German parliamentarians have urged the government to enable more thorough research into the role former Nazis played in post-war German institutions. The Bundestag voted to give historians easier access to archives.
Liberal Free Democrat Stefan Ruppert told the federal parliament on Thursday that it was "undisputed" that a "staffing continuity" had existed in the early post-war years of former West Germany, when Germany was divided into Allied and Soviet sectors.
At the end of World War II, members of Hitler's Nazi party had not simply disappeared, Ruppert said during a debate sought by the Greens party.
Christian Democrat Armin Schuster urged parliament to conduct a "thorough stocktaking" by pooling past studies on post-war ministries and authorities.
Parliament's deputy speaker Wolfgang Thierse of the opposition Social Democrats (SPD) said the historical record still contained lamentable "deficits."
Improved guidelines sought
Members of Chancellor Angela Merkel's conservative-liberal coalition and the opposition SPD voted for a resolution that better guidelines should be enacted to give scientific researchers easier access to archives.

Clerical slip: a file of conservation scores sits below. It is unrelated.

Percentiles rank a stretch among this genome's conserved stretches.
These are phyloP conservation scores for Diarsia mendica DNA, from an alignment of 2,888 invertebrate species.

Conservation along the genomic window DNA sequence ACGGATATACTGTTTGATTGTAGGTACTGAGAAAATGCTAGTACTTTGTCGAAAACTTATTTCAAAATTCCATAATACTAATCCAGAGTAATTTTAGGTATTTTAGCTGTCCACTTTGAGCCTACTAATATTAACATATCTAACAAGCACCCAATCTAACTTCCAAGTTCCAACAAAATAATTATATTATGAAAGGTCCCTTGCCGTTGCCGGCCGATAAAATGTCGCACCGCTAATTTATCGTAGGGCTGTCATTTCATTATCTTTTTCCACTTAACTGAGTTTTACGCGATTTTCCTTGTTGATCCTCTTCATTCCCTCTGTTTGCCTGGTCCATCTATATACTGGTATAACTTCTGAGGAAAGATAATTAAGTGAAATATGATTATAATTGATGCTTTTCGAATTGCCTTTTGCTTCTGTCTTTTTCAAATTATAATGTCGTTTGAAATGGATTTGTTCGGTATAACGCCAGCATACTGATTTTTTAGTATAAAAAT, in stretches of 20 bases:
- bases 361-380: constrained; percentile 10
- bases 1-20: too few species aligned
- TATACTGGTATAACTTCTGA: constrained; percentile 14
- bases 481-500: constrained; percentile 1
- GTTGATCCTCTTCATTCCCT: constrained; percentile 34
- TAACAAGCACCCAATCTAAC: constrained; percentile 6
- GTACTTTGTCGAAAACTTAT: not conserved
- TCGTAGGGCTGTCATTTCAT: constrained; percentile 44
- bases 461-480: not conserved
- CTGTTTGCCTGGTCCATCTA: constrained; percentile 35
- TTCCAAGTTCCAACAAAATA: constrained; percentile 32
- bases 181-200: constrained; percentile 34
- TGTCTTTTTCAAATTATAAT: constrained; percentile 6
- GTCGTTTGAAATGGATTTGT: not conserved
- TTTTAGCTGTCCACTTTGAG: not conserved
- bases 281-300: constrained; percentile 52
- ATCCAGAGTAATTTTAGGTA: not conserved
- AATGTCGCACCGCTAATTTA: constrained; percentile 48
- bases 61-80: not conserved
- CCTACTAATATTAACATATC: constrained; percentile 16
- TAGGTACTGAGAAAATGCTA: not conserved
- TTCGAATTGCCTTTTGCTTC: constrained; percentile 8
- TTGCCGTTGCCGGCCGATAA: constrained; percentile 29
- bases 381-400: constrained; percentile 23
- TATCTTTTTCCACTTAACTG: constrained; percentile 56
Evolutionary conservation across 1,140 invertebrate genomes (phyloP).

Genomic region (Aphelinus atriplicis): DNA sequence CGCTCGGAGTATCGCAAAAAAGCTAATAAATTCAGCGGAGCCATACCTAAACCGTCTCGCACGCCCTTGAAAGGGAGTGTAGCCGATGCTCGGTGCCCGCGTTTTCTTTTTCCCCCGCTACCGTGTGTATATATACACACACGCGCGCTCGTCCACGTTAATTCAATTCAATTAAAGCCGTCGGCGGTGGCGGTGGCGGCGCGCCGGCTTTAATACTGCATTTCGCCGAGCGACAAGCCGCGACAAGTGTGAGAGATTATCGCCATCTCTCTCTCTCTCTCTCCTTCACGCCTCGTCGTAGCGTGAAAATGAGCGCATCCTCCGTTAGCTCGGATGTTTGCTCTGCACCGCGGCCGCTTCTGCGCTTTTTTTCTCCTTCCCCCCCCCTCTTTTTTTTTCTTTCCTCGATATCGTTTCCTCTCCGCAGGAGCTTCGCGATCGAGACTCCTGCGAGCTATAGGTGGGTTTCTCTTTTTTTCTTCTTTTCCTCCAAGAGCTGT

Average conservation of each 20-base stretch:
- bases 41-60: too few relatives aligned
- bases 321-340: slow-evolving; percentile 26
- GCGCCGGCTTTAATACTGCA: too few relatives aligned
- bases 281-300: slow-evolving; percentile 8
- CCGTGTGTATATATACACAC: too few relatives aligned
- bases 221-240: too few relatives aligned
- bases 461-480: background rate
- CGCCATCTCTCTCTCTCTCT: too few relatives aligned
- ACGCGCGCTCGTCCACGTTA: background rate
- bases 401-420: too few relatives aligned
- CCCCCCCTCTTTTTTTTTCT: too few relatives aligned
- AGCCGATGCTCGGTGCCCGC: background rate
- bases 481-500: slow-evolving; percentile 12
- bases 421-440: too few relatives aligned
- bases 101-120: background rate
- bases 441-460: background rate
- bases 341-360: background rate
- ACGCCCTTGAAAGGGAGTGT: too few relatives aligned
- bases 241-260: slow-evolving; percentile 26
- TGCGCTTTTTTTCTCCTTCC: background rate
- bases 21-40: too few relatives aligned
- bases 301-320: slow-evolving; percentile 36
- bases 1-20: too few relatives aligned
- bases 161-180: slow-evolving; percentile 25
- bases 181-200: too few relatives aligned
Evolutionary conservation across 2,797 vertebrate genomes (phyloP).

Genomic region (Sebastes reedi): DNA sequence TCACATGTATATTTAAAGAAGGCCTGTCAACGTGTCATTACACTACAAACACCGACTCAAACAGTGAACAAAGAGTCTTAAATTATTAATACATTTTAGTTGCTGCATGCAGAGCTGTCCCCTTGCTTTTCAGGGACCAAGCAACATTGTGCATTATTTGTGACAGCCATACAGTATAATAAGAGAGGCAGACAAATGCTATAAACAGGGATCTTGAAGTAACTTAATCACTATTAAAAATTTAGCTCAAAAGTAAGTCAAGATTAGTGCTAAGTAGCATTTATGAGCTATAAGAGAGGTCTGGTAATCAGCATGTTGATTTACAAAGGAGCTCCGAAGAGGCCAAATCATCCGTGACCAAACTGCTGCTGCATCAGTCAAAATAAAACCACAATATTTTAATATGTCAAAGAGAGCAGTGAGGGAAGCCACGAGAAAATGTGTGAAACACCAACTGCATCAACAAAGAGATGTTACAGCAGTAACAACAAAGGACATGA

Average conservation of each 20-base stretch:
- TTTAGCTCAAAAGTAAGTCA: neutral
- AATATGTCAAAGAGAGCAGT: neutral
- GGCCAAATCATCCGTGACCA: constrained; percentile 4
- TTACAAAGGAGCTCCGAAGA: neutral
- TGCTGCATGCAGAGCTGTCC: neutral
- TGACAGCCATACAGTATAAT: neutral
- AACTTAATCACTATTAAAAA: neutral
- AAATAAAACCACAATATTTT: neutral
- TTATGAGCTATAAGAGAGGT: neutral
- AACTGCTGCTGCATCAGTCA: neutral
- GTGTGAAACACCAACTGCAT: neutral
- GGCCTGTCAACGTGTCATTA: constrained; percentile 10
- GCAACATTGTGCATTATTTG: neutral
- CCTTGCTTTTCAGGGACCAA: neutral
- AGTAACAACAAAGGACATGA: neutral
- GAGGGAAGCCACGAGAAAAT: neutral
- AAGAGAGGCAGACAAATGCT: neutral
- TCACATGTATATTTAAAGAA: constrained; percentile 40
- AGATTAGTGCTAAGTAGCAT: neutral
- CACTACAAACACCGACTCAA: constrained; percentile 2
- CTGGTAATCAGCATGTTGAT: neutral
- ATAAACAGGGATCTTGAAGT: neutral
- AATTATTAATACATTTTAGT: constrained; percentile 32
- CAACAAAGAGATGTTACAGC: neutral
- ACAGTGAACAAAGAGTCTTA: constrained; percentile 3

The Greens party abstained. Its co-leader Claudia Roth complained that the resolution lacked a systematic approach, including a requirement that Germany's regional states and municipalities cooperate in further research.
The Left Party said that all files related to Nazi crimes of the past, including classified documents, older than 20 years should be made public. Its parliamentary application was rejected, however, with government parliamentarians citing security risks.
Left seeks answers
Ahead of Thursday's debate, the Left Party had asked in parliament how many Nazi-related persons had worked in post-war institutions since 1949.
The government, in its reply, said personnel files were prone to error and cases needed to be examined individually.
Referring to previously published studies, it said of the 204 senior civil servants employed by Germany's economics ministry between 1949 and 1963 at least 108 of them had previously been Nazi members.
Furthermore, evidence had been found that at least 36 of them had been members of the Hitler's paramilitary units, the SA and SS.
The government reply also cited the make-up of the federal office of criminal investigations, the Bundeskriminalamt (BKA).
In 1959 three-quarters of the BKA's executive employees had once been Nazi party members. Thirty-four persons, representing more than half of this group, had been members of Hilter's SS, the government statement said.
Center-right and opposition SPD parliamentarians accused the Left of creating the false impression that the Nazi past was only related to former West Germany.
The Greens demanded that the government provide information on the activities of the BND federal intelligence agency in relation to the convicted Nazi war criminals Adolf Eichmann - who was executed in Israel in 1962 - and Klaus Barbie -who was convicted and died in Lyon in 1991.
ipj/kms (dapd, dpa)